wiro a littlo cheaper than American, notwith
standing the duty of about CO por cent ad valo
rem. As regards instruments, thoso of Ameri
can manufacturers are superior iu efficiency to
tlio moro cumbersome ana more expensive ap
paratus used abroad. Another fact in worthy
1 of mention in this connection. American oper
ators using American instruments perform
l much nforo telegraphic work in tho samo time
on tho linos iu tlio United States than is per
formed by tho same number of operators in Ea
' rope. Tho tolograph office in Loudon employs
: moro than throo times as many clerks and op
’ orators os nro employed by tho Western Union
1 Company in Now York to handle tho samo uum
[ bor of messages daily.
I Tlio relations of tbo tolograph to tho public
aro so important, and with the press are so inti
mate, as to justify tbo expectation that tlio press
• will not give currency to 'erroneous statements
' concerning tho tolograph which may prejudice
tho latter in tho public mind. Tbo facts boroin
» before stated do not rest merely upon my naaor
-1 tion. They are completely established by tho
r official reports of tho governments by which tho
» business is carried on abroad and of tho com
■ panics conducting it iu tlio United States, and to
1 deny them in iho face of tho evidence which is
• uovr accessible would seem to imply an iudlsno
-1 oitiou to do justice to tho American telegraphic
■ system, which cannot actuate tho conductors of
so successful a specimen of American enterprise
' ad the Now York Herald , Very respectfully,
1 William Outon.
The OonffrcHiloiial ExcuraionwObjcct
of tlio 'l'ripi
From the St. Louie Diapaich, Oct, 29,
Tho Ooncrousioual excursion party, lust even
ing, returned from their late excursion to tho
Luuu fltp,v dtf.te, and arc uow comfortably quar
tered at tho Planters’. Tho following gentlemen
cuiistic-Hlo tho party:
Tho £‘ou. Ctleunl W. Scofield, republican Con
prca:iUiUi-it*Largo from I’miniiylvuniu; tho
lieu. JwLul), Storm, Democratic member from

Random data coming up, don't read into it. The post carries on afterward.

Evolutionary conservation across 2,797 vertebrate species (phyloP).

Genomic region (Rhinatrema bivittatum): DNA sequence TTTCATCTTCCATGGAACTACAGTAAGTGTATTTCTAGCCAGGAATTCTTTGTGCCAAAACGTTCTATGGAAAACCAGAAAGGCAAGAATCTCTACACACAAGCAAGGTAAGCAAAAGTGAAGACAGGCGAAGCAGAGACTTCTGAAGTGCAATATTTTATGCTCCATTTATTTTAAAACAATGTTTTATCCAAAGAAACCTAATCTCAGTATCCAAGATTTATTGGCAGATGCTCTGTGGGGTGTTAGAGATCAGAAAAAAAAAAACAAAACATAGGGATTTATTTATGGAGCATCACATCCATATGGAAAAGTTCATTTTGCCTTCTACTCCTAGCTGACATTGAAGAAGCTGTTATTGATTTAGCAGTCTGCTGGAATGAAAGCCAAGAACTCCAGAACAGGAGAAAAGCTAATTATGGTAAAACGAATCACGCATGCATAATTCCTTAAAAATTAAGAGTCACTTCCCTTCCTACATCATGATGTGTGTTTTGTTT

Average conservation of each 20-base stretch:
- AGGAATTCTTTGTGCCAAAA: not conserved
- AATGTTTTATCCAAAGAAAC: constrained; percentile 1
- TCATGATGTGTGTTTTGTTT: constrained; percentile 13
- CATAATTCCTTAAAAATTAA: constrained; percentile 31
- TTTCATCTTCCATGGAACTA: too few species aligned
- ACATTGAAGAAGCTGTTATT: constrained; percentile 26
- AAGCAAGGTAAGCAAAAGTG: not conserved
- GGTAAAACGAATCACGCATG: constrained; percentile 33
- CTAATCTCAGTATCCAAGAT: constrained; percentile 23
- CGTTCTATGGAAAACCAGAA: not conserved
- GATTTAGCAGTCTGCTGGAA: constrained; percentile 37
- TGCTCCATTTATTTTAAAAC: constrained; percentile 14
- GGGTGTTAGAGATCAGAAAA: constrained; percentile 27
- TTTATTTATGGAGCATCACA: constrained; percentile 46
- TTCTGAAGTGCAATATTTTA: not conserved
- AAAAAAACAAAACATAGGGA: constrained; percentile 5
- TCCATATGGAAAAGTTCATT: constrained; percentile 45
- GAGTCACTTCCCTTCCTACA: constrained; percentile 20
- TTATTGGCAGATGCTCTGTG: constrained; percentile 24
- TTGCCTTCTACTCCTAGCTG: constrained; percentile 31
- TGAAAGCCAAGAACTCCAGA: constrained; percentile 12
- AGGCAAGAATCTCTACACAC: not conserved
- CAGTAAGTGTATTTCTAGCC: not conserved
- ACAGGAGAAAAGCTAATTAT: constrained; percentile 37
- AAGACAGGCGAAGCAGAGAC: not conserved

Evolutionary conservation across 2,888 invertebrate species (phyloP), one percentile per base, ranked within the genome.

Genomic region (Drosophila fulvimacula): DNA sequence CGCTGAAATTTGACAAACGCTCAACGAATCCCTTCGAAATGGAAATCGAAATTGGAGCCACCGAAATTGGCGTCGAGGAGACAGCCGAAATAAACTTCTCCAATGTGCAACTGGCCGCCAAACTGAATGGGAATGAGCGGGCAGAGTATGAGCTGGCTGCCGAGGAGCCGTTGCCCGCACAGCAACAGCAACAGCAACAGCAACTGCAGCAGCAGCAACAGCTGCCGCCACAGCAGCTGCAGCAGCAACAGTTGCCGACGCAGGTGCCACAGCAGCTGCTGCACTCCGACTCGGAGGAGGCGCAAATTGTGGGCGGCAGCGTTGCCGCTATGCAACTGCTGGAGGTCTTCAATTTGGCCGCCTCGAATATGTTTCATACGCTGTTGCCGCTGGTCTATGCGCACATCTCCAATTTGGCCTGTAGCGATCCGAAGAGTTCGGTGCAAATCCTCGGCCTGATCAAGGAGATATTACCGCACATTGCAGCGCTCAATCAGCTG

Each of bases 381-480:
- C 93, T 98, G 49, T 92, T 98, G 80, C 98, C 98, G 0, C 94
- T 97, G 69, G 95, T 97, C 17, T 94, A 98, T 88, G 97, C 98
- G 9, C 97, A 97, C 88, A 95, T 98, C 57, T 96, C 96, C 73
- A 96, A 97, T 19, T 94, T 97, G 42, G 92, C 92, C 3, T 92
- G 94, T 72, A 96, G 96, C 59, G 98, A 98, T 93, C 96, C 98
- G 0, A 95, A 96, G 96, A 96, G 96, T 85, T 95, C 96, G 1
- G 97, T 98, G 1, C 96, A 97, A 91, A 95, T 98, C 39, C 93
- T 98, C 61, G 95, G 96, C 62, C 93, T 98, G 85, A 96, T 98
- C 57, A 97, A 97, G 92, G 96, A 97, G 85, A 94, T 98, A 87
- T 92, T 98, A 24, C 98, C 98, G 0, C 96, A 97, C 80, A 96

the Eleventh District of Pennsylvania; Judgo
Ouilia, republican member from tho Erie Dis
trict: tho non. J. S. Smart, mombor-olcot from
tho Troy District, Now York 5 Col. J), Wilson,
Demooratio member from West Virginia 5 Con.
P. M. 11. Young, Democrat, from Georgia 5 tho
Hon. Alexander White, Independent, from Ala
bama ; Koprosontallves Asa ilodgou, Democratic,
and B. W, Hardin, Independent,!from Aritansaa,
Tho party loft St, I*ouls on Friday morning
last, and proceeded as far South as Dallas, Tex
as, Tho Intention was to proceed to the Gulf of
Mexico and enjoy tho hospitality of Galveston,
hut tho prevalence of yellow fever caused the
excursionists to change their programme. On
tho trip South, and returning, every opportunity
was afforded them to obtain a fair idea of tho
vast mineral wealth of Missouri.
Tho chief object iu view was to give tbo ex
cursionists au opportunity to carefully view the
rich country comprised in ibo Indian Territory.
The unsurpassed richness of this forbidden land
fairly amazed Congressmen, who unqualifiedly
expressed tliomaolvca in favor of - giving it a
Territorial Government, thus opening it npto
settlors. This action Is doomed advisable, not
only to malm Borne praoUcal use of this unde
veloped country, but also in justice to neighbor
ing States.
The excursion party Was hospitably enter
tained at Denison, Sherman, and Dallas. The
astonishment was universal at the vast extent,
of rich prairies passed over and the luxuriant
cotton holds that dotted the lino of travel. The
Texans wore greatly disappointed that the Con
gressmen did not extend their trip to Galveston.,